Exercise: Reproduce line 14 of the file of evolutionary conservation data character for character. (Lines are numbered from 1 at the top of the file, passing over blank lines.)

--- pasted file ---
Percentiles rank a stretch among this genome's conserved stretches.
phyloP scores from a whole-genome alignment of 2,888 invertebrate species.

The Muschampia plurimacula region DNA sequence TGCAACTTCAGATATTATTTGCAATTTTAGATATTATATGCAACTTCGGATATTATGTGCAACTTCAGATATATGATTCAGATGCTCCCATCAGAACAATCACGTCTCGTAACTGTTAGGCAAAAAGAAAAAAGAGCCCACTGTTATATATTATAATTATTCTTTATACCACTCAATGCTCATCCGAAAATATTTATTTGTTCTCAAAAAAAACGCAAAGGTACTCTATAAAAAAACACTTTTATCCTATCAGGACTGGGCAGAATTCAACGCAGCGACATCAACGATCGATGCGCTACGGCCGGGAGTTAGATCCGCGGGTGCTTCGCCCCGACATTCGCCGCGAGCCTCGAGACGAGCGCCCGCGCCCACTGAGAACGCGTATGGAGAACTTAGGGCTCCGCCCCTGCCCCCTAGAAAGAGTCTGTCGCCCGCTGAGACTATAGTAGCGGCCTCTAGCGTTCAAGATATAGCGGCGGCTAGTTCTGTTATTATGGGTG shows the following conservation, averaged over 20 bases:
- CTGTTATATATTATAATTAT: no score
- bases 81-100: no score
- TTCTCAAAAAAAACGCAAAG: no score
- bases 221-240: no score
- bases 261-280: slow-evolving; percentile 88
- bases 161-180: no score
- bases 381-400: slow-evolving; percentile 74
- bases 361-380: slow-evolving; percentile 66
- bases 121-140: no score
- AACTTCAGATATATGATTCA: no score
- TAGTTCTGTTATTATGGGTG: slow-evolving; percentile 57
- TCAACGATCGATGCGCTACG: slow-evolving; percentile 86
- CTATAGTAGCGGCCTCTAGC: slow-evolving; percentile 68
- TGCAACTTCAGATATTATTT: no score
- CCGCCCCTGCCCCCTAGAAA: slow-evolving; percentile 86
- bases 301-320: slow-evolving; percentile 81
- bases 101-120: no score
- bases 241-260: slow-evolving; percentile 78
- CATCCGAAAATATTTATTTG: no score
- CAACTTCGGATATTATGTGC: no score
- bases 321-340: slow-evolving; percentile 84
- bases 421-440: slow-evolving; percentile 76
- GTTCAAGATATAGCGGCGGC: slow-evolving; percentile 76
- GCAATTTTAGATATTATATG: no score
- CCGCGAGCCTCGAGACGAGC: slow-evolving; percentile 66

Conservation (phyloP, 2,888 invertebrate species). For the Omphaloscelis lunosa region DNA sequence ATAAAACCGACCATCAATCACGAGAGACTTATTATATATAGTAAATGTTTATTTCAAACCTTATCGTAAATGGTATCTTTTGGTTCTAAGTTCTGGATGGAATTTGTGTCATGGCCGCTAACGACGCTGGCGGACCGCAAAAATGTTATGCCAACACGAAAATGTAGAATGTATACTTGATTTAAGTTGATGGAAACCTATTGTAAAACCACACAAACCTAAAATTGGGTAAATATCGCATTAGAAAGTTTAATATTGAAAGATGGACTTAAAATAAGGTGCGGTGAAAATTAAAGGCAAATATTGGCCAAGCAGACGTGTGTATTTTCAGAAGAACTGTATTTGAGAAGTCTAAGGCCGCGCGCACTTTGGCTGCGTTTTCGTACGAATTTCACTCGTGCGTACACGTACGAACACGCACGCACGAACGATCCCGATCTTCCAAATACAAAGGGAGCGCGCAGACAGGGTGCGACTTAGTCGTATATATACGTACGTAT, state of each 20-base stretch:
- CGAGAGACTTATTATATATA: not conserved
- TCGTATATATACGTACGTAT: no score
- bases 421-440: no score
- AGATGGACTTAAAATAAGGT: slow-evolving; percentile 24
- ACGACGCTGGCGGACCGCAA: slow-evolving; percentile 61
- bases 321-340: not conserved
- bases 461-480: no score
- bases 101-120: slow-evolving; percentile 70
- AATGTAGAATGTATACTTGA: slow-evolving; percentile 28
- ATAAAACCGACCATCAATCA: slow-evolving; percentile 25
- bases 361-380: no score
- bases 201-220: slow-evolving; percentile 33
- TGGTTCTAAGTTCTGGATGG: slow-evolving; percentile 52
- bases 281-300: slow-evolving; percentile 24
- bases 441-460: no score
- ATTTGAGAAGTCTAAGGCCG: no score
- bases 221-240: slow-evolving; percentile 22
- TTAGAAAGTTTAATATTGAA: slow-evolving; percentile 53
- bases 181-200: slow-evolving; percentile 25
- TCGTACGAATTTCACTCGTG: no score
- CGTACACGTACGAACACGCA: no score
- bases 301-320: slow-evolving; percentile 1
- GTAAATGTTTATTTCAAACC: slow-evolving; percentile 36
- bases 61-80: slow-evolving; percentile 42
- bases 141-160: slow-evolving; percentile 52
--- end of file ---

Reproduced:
- TAGTTCTGTTATTATGGGTG: slow-evolving; percentile 57